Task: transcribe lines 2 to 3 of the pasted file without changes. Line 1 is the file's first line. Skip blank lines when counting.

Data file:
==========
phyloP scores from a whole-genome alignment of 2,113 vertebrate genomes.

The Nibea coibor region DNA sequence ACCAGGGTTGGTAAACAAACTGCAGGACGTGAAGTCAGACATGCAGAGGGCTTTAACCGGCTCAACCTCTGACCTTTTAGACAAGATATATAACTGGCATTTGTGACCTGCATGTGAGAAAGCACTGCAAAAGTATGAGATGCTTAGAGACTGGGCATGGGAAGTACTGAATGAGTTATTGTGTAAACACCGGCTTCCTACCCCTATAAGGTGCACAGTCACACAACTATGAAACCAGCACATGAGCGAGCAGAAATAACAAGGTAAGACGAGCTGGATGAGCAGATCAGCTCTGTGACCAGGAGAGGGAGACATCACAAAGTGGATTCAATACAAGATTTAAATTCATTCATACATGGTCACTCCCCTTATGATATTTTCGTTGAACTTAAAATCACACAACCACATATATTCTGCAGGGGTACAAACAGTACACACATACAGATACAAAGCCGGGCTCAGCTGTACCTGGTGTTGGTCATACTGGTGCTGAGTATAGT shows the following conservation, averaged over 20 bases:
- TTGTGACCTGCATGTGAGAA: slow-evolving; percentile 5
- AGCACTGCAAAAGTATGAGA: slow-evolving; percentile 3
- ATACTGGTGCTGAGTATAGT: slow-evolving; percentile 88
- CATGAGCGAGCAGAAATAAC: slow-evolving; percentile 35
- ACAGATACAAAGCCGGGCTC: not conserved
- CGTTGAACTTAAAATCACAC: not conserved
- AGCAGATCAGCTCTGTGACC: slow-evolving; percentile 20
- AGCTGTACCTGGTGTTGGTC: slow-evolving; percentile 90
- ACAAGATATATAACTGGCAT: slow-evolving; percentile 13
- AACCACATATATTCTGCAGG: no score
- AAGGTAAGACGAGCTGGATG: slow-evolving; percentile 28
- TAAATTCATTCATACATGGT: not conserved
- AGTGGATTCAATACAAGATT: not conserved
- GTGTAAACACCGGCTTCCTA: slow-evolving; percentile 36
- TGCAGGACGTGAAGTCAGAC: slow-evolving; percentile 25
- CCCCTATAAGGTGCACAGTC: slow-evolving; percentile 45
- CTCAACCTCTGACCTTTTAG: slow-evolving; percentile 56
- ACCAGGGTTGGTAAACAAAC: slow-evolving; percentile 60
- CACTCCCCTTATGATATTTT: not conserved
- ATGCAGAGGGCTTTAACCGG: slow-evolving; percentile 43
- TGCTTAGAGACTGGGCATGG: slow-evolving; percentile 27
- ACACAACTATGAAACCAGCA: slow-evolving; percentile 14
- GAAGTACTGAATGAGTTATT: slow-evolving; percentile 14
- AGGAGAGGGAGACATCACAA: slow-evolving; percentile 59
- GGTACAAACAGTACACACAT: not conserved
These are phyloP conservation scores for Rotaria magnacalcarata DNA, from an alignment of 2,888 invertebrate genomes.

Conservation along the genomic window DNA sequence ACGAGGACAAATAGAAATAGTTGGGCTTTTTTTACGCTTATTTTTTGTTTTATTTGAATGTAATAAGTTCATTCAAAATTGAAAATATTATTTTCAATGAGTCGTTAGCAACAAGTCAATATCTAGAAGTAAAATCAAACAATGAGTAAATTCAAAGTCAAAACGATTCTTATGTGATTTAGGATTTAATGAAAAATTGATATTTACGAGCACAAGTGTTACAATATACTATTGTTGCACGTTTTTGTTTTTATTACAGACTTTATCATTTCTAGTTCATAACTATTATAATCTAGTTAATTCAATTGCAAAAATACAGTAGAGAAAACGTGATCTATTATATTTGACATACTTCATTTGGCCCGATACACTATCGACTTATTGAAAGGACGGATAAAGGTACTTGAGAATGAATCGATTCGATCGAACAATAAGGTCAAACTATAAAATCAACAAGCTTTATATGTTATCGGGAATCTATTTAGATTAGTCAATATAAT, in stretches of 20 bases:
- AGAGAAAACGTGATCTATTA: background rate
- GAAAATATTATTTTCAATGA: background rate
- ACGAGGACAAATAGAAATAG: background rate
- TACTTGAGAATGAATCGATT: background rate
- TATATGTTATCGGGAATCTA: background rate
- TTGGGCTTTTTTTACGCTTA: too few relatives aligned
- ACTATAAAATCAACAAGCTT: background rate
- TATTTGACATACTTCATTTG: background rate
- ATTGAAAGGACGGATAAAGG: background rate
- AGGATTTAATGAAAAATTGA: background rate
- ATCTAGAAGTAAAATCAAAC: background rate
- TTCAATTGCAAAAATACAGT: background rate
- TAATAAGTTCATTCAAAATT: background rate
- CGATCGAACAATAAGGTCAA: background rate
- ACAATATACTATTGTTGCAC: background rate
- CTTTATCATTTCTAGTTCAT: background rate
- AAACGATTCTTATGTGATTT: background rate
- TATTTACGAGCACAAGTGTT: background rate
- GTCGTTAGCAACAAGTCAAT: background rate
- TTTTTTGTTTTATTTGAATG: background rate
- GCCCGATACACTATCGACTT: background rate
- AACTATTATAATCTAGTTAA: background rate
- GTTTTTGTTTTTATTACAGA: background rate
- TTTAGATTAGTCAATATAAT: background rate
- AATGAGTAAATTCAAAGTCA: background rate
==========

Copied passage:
The Nibea coibor region DNA sequence ACCAGGGTTGGTAAACAAACTGCAGGACGTGAAGTCAGACATGCAGAGGGCTTTAACCGGCTCAACCTCTGACCTTTTAGACAAGATATATAACTGGCATTTGTGACCTGCATGTGAGAAAGCACTGCAAAAGTATGAGATGCTTAGAGACTGGGCATGGGAAGTACTGAATGAGTTATTGTGTAAACACCGGCTTCCTACCCCTATAAGGTGCACAGTCACACAACTATGAAACCAGCACATGAGCGAGCAGAAATAACAAGGTAAGACGAGCTGGATGAGCAGATCAGCTCTGTGACCAGGAGAGGGAGACATCACAAAGTGGATTCAATACAAGATTTAAATTCATTCATACATGGTCACTCCCCTTATGATATTTTCGTTGAACTTAAAATCACACAACCACATATATTCTGCAGGGGTACAAACAGTACACACATACAGATACAAAGCCGGGCTCAGCTGTACCTGGTGTTGGTCATACTGGTGCTGAGTATAGT shows the following conservation, averaged over 20 bases:
- TTGTGACCTGCATGTGAGAA: slow-evolving; percentile 5